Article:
However, she argues, those policies are at odds with how the average American sees the role of the public school. In spite of what she called "a vitriolic smear campaign" against public education by the reform movement, popular support for charters and vouchers is actually slipping. She said, "The broader society is aware that a community is not whole without a public school." Moreover, the more deeply involved a community is in its schools, the more it realizes the value of wraparound services, like on-site dentistry and free meals. She said, "If a child has a toothache or is hungry, they're not going to be learning."
She agrees with Weeks that, before any changes are made, policymakers and administrators must have a clear understanding of the school's context. She cited Cincinnati Public Schools, which undertook a needs survey "not just of the parents who had kids in the school, but of the whole community." The end result is that the school can provide services that the community desperately needs: For example, placing a medical center on a campus helps not just the kids, but their families, too. In Florida's Broward County, at night and on weekends, a school gym provided keep-fit classes for senior citizens, plus ongoing education for the broader community. "In that instance," said Weingarten, "a community schools strategy becomes a community transformation strategy."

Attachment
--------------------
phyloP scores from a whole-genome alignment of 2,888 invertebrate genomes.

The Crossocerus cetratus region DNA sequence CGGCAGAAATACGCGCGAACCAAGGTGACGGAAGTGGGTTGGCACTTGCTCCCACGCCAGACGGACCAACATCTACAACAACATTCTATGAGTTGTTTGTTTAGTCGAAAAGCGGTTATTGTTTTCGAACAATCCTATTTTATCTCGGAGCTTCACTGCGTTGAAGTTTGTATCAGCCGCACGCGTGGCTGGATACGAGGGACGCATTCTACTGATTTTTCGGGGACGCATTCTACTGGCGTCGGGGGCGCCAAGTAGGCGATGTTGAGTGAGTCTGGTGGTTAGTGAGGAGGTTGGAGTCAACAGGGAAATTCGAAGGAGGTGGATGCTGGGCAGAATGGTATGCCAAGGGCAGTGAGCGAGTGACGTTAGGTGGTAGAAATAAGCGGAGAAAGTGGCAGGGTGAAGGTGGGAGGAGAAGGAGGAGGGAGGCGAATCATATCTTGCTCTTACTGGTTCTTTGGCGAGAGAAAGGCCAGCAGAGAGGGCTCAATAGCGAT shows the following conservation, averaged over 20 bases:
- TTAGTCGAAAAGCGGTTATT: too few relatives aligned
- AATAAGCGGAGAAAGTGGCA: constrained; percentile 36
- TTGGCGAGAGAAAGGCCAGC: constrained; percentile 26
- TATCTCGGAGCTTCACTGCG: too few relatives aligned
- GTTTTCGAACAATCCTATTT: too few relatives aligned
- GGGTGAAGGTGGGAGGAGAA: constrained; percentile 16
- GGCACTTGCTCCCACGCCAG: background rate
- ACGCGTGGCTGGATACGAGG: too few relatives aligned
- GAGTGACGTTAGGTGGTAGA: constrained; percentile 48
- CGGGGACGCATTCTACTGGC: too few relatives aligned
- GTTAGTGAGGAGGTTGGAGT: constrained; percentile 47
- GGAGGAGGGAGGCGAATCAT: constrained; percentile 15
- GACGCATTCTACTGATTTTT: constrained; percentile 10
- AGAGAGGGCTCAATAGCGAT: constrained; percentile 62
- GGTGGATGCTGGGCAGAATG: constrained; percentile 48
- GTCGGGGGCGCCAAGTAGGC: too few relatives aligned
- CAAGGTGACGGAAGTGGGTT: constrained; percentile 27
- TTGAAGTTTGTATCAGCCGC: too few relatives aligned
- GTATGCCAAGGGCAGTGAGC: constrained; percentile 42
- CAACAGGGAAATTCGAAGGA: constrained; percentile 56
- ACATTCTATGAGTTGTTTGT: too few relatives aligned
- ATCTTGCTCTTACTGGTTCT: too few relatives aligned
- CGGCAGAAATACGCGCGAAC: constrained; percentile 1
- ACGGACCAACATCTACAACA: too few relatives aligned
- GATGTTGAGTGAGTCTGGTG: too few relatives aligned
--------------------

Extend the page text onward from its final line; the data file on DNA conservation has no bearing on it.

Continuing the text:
Just as families are coming to the campus, so the school sometimes flows out, into the city. For some students, a field trip to the local museum is their first experience of education beyond the school gates. Since opening in 1933, Chicago's Museum of Science and Industry has played a key role in expanding the worldview of Illinois' children. But recently, according to its director of student experience, Bryan Wunar, "We have gone through a reinvention of thinking about what it means to play a role in education in our museum."
As part of the "Makers, Geeks and Mentors: Community Learning Hubs" panel, Wunar will be talking about reaching not just kids, but their influencers – their schools, families, and communities. "We have developed a series of programs that establish linkages between each of those audience segments." One example of which he is particularly proud, developed jointly with the city's 72 libraries, involves breaking high school students out of "those isolated moments of education" that come with a museum trip. "Over the course of a school year they're immersed in science as near-peer mentors for younger children. They're going out into the community, using the resources of the museum, and they're working directly with younger children, and the families of those younger children, in order to engage them early in science opportunities." Across the summer, those students enter five-week, paid summer internships, and every Friday effectively become museum tour guides, "so they could share what they had learned with a broader audience. ... These high schoolers become science educators right there in their own community."